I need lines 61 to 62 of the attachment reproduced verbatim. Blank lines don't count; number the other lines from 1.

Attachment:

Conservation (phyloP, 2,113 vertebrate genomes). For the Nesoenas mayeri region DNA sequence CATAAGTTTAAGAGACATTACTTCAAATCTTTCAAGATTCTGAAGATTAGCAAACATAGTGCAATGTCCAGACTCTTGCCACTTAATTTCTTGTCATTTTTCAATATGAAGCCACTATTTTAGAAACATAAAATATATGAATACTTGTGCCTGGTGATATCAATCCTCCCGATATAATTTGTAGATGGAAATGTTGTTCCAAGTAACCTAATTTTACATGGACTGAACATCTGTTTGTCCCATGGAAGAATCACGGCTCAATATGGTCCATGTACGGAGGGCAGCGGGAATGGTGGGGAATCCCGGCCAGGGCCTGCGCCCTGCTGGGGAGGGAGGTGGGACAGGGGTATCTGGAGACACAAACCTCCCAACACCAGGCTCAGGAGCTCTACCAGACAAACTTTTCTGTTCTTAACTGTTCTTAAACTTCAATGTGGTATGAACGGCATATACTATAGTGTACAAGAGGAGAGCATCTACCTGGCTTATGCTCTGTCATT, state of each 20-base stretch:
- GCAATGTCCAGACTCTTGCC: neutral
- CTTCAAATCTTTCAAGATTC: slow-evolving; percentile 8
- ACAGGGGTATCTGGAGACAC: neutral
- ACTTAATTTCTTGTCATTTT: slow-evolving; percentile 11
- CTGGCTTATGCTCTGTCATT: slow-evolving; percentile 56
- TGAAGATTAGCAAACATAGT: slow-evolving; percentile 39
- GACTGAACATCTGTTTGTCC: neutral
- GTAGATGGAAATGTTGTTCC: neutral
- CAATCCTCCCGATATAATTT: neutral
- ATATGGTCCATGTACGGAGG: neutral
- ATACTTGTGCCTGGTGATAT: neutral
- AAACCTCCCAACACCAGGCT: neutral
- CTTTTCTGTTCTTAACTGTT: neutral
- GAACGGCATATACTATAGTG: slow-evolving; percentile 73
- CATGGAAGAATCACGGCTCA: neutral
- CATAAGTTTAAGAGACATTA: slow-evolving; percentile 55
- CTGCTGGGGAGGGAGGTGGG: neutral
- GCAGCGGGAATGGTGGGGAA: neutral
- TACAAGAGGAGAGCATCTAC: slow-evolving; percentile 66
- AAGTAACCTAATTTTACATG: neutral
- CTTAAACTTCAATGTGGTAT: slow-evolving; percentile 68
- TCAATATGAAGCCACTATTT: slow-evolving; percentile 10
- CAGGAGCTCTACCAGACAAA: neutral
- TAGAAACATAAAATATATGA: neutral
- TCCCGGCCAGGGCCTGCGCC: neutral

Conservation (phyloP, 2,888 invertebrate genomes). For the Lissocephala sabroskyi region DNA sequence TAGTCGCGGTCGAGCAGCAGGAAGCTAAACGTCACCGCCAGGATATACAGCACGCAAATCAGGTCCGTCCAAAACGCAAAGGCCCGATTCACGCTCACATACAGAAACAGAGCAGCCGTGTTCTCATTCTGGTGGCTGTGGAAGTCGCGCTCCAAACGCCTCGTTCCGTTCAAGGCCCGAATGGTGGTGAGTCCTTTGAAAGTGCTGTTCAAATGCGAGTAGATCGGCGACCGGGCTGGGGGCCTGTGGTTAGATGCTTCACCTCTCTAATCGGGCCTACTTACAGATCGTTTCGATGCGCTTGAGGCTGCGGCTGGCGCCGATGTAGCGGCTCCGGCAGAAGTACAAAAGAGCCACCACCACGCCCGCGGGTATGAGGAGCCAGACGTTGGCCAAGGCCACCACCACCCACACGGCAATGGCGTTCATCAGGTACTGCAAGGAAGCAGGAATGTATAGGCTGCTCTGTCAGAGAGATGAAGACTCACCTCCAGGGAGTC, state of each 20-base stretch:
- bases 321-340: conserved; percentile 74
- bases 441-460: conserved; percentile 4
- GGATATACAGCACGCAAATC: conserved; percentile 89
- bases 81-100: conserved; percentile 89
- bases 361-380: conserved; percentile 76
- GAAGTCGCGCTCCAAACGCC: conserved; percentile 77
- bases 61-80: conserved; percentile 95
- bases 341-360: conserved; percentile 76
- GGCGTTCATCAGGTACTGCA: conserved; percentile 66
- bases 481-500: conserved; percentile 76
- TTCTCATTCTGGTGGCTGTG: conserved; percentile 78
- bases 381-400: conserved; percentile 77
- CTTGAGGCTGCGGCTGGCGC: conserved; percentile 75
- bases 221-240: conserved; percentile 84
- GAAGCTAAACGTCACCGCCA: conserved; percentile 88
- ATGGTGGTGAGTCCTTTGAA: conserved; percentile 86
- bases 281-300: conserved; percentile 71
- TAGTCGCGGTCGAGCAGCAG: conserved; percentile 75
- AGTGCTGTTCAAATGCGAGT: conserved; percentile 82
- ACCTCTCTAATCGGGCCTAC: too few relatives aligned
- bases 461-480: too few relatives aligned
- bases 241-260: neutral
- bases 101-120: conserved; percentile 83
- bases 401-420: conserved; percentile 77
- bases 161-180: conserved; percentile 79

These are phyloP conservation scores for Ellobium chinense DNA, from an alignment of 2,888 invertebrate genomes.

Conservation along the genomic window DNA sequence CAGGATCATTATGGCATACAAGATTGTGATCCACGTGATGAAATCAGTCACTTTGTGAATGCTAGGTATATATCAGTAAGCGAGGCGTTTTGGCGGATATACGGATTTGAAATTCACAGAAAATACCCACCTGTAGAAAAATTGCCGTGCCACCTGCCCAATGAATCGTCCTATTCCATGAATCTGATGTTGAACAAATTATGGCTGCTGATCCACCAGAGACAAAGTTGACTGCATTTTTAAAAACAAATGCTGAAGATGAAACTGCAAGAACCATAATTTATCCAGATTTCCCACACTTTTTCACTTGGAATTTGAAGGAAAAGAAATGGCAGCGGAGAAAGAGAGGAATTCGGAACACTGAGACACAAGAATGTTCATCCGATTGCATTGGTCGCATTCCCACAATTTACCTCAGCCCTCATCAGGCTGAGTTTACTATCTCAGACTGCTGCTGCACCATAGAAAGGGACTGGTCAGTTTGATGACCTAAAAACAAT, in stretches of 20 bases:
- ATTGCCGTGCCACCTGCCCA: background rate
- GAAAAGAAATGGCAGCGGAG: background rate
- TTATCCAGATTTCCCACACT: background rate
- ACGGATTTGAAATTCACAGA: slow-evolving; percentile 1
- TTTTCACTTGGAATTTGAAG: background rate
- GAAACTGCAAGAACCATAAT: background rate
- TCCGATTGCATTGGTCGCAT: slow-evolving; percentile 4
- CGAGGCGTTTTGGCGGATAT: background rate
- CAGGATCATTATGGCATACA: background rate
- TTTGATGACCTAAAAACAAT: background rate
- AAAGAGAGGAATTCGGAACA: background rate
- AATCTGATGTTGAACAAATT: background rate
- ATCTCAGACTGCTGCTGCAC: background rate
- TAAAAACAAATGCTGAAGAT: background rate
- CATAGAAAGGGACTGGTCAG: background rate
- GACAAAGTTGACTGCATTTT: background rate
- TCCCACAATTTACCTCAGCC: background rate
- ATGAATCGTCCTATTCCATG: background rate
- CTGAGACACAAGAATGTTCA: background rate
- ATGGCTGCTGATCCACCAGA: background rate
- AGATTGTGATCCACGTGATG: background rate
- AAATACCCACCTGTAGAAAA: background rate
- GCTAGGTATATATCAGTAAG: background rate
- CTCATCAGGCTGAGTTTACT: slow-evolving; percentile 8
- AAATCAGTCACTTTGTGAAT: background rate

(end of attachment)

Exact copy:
- TCCGATTGCATTGGTCGCAT: slow-evolving; percentile 4
- CGAGGCGTTTTGGCGGATAT: background rate